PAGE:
Romney's campaign was the first presidential campaign to use the promoted trend tool. According to Ad Age, promoted trends sell for between $100,000 and $120,000, so only national campaigns are likely to use them. Twitter began offering the tool last year.

The hashtag #Forward2012, Obama's campaign slogan, appears now at the top of Twitter's list of worldwide trending topics, along with a purple "promoted" symbol that indicates the hashtag was paid for by Obama for America.

Obama's campaign is also promoting a tweet within that trend that links to a comparison between Obama's "vision for America" and its description of Romney's. Obama's proposals are listed under "Forward" and Romney's under "Not backward."

Obama's campaign has already seen success on Twitter when it comes to people talking about the convention this week. Both nights of the Democratic convention have prompted more tweets than the peak night of the GOP convention last week. First lady Michelle ObamaMichelle LeVaughn Robinson ObamaMichelle Obama says upcoming memoir shares the 'ordinariness of a very extraordinary story' Colbert: Melania Trump’s jacket was ‘one message she did not steal from Michelle Obama’ Melania Trump puzzles with 'I really don't care' jacket MORE's speech to the convention on Tuesday, the opening night, prompted nearly twice as many tweets per minute as Romney's acceptance speech last Thursday. More people tweeted about her than about former President Clinton, who headlined the second night but was competing with the first game of the NFL season.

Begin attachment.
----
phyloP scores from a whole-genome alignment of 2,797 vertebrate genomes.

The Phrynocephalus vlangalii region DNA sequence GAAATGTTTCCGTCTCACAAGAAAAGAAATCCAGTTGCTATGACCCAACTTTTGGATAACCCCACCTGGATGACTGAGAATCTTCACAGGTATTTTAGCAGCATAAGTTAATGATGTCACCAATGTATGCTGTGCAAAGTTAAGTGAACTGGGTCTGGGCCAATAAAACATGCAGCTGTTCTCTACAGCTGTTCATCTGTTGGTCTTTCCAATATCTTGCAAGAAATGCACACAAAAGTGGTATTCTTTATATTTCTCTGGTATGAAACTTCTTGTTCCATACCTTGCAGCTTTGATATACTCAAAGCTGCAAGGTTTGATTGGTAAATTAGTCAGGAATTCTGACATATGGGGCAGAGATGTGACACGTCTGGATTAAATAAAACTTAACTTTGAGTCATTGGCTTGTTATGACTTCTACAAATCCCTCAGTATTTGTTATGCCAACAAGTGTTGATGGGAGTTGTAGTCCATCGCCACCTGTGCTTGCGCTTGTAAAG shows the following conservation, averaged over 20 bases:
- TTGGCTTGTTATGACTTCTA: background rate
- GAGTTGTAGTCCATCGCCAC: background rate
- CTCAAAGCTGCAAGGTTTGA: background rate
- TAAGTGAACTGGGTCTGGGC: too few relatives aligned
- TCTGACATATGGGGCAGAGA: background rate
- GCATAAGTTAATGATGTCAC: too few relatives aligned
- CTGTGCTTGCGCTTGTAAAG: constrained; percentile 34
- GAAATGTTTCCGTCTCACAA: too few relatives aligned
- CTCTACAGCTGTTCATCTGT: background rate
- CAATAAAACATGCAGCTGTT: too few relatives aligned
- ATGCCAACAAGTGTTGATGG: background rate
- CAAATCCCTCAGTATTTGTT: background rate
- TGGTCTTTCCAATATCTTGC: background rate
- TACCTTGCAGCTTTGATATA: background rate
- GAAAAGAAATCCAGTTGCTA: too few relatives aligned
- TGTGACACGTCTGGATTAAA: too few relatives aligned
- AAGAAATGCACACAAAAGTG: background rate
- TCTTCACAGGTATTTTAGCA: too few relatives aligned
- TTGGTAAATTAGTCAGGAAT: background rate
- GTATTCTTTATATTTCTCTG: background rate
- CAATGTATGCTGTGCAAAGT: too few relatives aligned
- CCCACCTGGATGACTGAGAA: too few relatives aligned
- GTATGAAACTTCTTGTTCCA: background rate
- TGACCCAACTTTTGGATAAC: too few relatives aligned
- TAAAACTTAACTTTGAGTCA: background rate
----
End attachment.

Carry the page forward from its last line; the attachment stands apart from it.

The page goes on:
By the end of night two of the Democratic convention, more than 5.5 million tweets had been sent about it, according to Twitter, in contrast with about 4 million total for the GOP gathering last week.

That could be partly because when it comes to using Twitter, Democrats tend to see it as a more important tool than do Republicans, according to a Pew Internet and American Life Project study released earlier this week.